If you're like most people considering moving to an electric car, you might have found it hard to estimate what it'll cost to drive the thing as you go about your daily life. Converting from miles per gallon per dollar to miles per kilowatt-hour per dolllar isn't the easiest bit of math to do in your head, especially when you have to go look at your electric bill to find out what you're paying for power.
But now the U.S. Department of Energy (DoE) has made that comparison a little easier. It turns out that electric cars are about half as expensive to drive in California as gasoline-powered cars -- once you get the car paid for.
At the DoE's "eGallon" page, you can compare the price of a gallon of gas in your state with the cost of the electricity it would take an average electric car to drive you the same distance as the gallon of gas would get an average traditional car. The DoE explains:
We take the average distance that a gasoline-powered vehicle can drive on a gallon of gas (28.2 miles for comparable 2012 model year cars), and then calculate how much it would cost to drive the average EV that same distance.
As of Wednesday, June 12, according to the DoE, a gallon of gasoline costs an average $3.98 in California, while the equivalent "eGallon" of electrical power -- which would get a typical electric vehicle that 28.2 miles -- costs $1.51. That's just a few cents above half the cost to fuel a gasoline car.
California turns out to be a bit more expensive for electric cars relative to gasoline-powered ones. An Arizona eGallon costs about $1.07 at the moment, less than a third the price of a gallon of gas in that state (at $3.74 on Wednesday). Nevada's in about the same place, with an eGallon running at $1.17. Washington, the land of cheap hydroelectric power, has an eGallon running about 84 cents, less than one quarter the cost of gasoline there. Nationwide, eGallons average about one third the cost of their gasoline equivalents, according to the DoE.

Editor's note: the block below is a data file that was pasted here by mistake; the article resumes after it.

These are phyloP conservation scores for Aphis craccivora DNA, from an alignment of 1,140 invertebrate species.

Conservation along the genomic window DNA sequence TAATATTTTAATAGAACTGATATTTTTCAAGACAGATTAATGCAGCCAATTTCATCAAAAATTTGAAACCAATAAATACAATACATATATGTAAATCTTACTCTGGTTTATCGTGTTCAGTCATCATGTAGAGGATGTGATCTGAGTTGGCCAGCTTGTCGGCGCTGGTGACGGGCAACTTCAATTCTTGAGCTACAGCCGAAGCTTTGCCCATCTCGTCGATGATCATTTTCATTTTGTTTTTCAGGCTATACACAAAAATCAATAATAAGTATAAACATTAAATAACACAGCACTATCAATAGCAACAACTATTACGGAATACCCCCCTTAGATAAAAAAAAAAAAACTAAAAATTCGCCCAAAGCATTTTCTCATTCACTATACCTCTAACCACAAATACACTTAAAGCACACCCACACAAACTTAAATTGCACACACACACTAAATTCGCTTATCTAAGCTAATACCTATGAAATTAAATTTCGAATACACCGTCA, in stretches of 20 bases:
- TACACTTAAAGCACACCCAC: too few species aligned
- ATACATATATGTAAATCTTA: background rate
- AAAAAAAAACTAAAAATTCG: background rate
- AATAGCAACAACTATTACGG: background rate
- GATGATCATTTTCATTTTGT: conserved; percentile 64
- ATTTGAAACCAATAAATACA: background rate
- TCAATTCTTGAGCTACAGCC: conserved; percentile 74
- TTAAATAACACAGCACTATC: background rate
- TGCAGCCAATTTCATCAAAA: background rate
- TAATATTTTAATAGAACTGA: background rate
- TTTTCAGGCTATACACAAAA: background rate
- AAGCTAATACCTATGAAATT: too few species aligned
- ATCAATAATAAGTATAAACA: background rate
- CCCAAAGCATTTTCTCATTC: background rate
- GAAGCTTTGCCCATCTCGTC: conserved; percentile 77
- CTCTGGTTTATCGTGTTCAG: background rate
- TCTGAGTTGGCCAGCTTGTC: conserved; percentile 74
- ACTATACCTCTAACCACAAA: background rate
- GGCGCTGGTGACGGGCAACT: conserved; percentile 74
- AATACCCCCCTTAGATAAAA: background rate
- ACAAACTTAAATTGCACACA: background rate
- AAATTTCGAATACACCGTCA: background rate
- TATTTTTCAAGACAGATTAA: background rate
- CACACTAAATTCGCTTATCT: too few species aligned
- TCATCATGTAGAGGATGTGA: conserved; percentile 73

And as the DoE points out, it's not just about the cheaper fuel, but about financial security:
Gasoline prices often spike up and down erratically because they're linked to international oil markets. Events half a world away can drive up the price we pay at the pump. High prices and uncertainty are a heavy burden for American consumers. On the other hand, the cost of electricity is regional and much more stable, so you generally don't have to worry about the wild gyrations seen in gas prices.
The tool's slightly coarse-grained. Electricity prices vary significantly across California, as do gas prices and the performance of different models of gasoline- and electric-powered automobiles. But as a tool designed to give prospective electric car buyers a first take on what they can expect to pay to run their new rides, it's pretty cool.
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